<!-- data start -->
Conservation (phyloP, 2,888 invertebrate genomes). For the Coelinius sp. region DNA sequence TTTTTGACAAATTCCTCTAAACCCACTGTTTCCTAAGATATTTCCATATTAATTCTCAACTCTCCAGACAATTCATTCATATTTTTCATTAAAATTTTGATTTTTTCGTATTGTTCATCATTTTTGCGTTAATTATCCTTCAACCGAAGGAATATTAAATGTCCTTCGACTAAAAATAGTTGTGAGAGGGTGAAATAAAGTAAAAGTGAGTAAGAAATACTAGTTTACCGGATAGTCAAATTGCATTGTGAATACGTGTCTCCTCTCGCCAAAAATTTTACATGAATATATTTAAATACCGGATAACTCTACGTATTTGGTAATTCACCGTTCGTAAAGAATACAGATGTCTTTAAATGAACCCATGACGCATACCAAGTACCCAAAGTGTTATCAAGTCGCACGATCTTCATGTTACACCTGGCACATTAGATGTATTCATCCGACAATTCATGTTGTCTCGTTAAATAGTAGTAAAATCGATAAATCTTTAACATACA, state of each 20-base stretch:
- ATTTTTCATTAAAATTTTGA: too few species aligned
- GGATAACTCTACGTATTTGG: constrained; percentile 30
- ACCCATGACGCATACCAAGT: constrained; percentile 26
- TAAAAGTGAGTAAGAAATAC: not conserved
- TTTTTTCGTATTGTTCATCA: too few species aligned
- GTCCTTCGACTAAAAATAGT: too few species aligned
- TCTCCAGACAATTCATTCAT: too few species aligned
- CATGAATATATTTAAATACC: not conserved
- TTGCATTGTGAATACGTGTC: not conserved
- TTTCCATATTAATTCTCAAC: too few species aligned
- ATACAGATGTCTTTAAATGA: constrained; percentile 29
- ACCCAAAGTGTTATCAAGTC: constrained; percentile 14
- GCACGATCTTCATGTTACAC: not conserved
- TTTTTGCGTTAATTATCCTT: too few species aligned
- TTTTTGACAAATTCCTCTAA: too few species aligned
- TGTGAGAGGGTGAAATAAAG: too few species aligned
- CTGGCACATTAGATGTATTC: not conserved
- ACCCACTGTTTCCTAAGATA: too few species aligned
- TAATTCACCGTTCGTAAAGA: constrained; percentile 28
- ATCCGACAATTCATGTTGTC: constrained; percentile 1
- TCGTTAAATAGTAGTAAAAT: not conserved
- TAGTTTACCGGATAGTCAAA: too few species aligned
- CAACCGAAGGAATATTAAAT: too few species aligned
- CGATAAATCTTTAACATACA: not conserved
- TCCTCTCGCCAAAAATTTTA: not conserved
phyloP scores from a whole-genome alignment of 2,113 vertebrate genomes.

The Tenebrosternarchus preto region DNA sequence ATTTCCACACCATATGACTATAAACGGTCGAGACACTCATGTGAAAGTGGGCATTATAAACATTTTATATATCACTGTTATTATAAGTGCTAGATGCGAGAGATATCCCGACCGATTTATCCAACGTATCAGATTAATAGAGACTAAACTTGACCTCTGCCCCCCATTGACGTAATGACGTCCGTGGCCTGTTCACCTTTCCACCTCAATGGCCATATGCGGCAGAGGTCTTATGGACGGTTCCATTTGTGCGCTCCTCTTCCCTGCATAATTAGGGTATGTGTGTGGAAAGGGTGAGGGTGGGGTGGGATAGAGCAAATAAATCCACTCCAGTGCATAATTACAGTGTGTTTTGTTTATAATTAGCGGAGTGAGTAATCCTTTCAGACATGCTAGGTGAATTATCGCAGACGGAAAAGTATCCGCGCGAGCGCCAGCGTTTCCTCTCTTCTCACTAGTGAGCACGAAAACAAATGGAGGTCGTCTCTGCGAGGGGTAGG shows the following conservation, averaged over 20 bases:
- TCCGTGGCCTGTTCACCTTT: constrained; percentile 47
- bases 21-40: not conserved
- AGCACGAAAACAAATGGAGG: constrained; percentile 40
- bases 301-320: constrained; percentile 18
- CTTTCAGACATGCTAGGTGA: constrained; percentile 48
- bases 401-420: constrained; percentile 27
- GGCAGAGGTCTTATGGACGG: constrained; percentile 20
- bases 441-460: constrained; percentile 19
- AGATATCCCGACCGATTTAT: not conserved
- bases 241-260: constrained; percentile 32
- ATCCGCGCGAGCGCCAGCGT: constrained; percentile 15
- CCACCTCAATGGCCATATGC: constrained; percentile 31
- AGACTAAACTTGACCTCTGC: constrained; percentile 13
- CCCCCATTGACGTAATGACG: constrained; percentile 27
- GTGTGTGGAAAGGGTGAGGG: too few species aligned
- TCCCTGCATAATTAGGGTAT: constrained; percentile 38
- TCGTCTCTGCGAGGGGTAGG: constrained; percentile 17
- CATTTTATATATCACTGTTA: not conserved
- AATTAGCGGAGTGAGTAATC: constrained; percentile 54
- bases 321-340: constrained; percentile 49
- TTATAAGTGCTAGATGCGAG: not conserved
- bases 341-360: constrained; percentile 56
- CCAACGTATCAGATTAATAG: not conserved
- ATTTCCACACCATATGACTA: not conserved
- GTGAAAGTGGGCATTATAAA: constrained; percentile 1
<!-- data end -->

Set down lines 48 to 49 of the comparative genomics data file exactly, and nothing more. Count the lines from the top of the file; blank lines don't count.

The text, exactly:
- bases 321-340: constrained; percentile 49
- TTATAAGTGCTAGATGCGAG: not conserved